The New York Herald of 1933 suggests it’s the bad kind, a sort of monetary heroin:
As the effects of the first jab in the arm wear off, the country is plainly more than a little worried over the cure-all drug called inflation. The first dose was just a promise – and what beautiful dreams it produced! Exchange was about to be stabilized, stocks and commodities were to go kiting, everyone was to be prosperous – long live the 50-cent dollar!
Now the headache of the morning after is already unmistakable in many quarters. Such is the familiar inevitable history of the inflation treatment, and it is interesting to see even the first preliminary stage following the classic formula. Nothing is more certain to produce a temporary thrill, a delusion of wellbeing; nothing is more certain that, as the effects wear off, the patient feels worse than ever. That is the chief viciousness of inflation. It is in literal truth a habit-forming drug requiring ever larger and larger doses to keep the patient satisfied. (New York Herald, 4/27/33)
But Saturos sent me some recent research suggesting that it’s more like a drug to treat neurosis, helpful in allowing the economy to cope with irrational fears of lower nominal wages:
ScienceDaily (Mar. 27, 2009) — What would you prefer: a three per cent wage rise at five per cent inflation? Or a two per cent wage-cut with stable prices? Many people, faced with this choice, would take the first option, although the true purchasing power of their income sinks in both cases by exactly the same amount, namely two per cent.
Researchers at Bonn University and the California Institute of Technology have now discovered the cerebro-physiological cause underlying this so-called “money illusion”. This effect is of great practical relevance in that it explains, for instance, why financial policy and inflation can have a beneficial effect on employment and economic growth.
. . .
“We had now confronted our test subjects with two different situations”, Falk explains. “In the first, they could only earn a relatively small amount of money, but the items in the catalogue were also comparatively cheap. In the second scenario, the wage was 50 per cent higher, but now all the items were 50 per cent more expensive. Thus, in both scenarios the participants could afford exactly the same goods with the money they had earned – the true purchasing power had remained exactly the same.” The test subjects were perfectly aware of this, too – not only did they know both catalogues, but they had been explicitly informed at the start that the true value of the money they earned would always remain the same.
Despite this, an astonishing manifestation emerged: “In the low-wage scenario there was one particular area of the brain which was always significantly less active than in the high-wage scenario”, declares Bernd Weber, focusing on the main result. “In this case, it was the so-called ventro-medial prefrontal cortex – the area which produces the sense of quasi elation associated with pleasurable experiences”. Hence, on the one hand, the study confirmed that this money illusion really exists, and on the other, it revealed the cerebro-physiological processes involved.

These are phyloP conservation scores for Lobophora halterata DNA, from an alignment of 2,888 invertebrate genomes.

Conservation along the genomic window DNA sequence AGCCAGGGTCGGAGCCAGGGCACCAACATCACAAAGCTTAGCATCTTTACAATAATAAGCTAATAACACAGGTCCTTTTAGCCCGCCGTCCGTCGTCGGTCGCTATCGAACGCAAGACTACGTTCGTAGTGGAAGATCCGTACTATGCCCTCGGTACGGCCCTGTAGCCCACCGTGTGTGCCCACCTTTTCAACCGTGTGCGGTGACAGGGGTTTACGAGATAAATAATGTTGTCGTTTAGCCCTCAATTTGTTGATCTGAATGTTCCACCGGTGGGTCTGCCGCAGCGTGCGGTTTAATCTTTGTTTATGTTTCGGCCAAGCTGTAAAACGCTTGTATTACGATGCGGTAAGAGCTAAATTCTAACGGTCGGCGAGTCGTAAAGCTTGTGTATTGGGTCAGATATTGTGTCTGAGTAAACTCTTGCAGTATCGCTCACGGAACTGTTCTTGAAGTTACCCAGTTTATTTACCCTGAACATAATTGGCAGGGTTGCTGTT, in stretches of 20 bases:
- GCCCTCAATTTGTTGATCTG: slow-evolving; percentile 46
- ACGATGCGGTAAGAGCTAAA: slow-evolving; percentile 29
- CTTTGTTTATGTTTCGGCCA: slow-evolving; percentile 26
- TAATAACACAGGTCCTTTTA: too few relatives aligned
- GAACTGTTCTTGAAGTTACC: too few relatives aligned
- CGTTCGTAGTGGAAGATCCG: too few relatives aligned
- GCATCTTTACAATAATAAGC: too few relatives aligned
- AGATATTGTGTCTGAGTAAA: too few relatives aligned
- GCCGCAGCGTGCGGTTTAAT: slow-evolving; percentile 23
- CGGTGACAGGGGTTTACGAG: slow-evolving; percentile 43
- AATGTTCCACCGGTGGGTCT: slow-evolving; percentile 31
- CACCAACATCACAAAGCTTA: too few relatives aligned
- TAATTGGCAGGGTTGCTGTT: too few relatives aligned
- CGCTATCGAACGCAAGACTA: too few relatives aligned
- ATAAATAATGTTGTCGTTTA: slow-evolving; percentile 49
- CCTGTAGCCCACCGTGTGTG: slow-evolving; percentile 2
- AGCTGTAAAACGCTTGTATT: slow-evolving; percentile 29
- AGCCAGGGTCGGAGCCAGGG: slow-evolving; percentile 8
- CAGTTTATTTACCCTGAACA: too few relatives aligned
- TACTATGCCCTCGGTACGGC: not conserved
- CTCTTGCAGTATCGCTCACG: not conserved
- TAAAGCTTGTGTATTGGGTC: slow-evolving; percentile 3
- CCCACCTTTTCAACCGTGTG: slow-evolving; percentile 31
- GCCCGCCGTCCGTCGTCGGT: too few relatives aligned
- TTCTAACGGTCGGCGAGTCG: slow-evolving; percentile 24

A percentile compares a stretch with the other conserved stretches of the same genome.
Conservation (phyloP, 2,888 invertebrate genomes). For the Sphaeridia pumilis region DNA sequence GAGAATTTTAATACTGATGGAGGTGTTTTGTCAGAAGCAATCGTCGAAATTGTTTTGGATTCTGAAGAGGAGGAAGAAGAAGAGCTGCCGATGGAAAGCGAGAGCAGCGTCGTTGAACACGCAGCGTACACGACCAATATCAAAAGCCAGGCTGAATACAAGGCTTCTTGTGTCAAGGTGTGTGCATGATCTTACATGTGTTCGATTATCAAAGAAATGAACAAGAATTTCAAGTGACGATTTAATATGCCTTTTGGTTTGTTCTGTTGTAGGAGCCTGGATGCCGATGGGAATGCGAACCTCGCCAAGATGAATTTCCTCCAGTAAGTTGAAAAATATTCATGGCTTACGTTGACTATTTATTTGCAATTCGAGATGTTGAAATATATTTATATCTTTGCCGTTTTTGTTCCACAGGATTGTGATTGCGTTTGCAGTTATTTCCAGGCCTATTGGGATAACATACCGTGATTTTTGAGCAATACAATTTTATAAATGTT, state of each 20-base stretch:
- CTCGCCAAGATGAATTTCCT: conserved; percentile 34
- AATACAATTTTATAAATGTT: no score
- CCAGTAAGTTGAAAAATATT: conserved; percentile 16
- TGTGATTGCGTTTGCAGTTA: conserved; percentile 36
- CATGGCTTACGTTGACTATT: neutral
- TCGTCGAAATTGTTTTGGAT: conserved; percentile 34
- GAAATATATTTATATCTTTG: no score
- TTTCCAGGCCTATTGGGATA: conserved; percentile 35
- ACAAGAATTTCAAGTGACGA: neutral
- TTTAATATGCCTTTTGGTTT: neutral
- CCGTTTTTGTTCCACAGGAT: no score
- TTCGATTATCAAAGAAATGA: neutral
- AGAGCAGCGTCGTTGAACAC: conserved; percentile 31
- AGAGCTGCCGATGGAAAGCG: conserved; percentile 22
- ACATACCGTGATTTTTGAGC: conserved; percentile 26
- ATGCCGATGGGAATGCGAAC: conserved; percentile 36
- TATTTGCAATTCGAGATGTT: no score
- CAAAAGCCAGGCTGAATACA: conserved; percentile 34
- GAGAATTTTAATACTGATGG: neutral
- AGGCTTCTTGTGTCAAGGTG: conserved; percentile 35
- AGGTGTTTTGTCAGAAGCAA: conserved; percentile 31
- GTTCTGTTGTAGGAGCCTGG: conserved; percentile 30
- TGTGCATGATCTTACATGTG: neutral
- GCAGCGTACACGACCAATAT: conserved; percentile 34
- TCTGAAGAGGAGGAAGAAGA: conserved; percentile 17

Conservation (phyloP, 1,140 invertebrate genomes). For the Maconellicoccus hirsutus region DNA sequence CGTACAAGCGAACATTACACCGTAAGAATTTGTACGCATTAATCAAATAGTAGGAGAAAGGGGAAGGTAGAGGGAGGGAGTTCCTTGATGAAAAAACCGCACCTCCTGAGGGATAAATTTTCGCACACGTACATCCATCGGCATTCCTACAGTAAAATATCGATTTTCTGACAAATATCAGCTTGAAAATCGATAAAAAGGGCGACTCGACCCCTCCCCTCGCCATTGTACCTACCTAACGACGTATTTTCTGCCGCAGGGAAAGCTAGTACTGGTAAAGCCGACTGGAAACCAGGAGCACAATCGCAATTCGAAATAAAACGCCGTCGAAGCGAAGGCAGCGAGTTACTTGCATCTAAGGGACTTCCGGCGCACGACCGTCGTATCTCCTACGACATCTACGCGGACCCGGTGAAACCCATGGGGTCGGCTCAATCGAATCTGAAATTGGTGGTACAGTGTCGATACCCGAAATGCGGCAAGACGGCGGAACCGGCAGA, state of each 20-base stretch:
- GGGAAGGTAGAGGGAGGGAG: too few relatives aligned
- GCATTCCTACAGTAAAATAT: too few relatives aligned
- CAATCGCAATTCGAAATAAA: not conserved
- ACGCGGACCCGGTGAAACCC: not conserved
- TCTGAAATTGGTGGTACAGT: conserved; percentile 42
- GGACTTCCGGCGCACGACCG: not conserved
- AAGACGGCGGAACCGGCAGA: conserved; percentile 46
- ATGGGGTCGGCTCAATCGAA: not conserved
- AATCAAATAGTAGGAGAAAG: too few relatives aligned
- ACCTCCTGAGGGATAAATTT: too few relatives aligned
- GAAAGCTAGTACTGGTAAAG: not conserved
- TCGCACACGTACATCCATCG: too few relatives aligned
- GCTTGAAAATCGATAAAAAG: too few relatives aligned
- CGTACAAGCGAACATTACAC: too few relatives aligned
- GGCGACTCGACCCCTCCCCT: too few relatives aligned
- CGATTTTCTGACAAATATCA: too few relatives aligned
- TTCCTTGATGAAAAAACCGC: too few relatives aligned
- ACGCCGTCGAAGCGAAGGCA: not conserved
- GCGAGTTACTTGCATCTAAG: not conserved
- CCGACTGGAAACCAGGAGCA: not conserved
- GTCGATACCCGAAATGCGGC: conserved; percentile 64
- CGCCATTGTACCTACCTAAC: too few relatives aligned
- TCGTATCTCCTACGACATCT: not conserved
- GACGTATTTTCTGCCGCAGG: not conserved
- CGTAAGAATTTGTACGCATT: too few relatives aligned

An Explanation for the unpopular “Teuro”?
The results achieved by these scientists in Bonn demonstrate that as far as the brain is concerned money is represented as being “nominal”, and not only “real”. In other words: people like to be seduced by large numbers. This is of great practical relevance as the money illusion explains, for example, why the economy allows itself to be reflated by expansive financial policy. It also offers an explanation for why nominal wages rarely sink, whereas true wages, in contrast, fall in value in periods of inflation. Many economists also see the money illusion as an explanation for speculative bubbles, such as those in the property or shares markets. Armin Falk declares: “Even minor departures from rational behaviour, i.e. a “little money illusion” can have major economic consequences”.
I’m often taunted by RBC-types: “Where’s your model.” “That’s not scientific.” We now have hard science showing money illusion exists. In contrast, the RBC belief in the non-existence of money illusion is akin to religious faith. “Our models say it shouldn’t exist, so it can’t.”
Unfortunately, it does exist.
PS. I was thinking of entitling this post; “It’s the ventro-medial prefrontal cortex, stupid.” But I already overuse the term ‘stupid.’
PPS. I had breakfast the other day with Louis Woodhill, the guy who first noticed that each rise in the IOR was associated with a stock market crash. We were talking about the possibility of a Greek devaluation. He pointed out that rather then reduce the “length” of their monetary measuring stick, they could just increase the “length” of the second. Make seconds 50% longer. This would lower real wages as long as nominal wages were sticky. And he pointed to an additional benefit; it would reduce interest payments, which also involve units of time. I thought it was a great idea. Then I found out he was being sarcastic, using a reductio ad absurdum argument to show the folly of devaluing your way to prosperity. Bob Murphy would have probably noticed that before I did.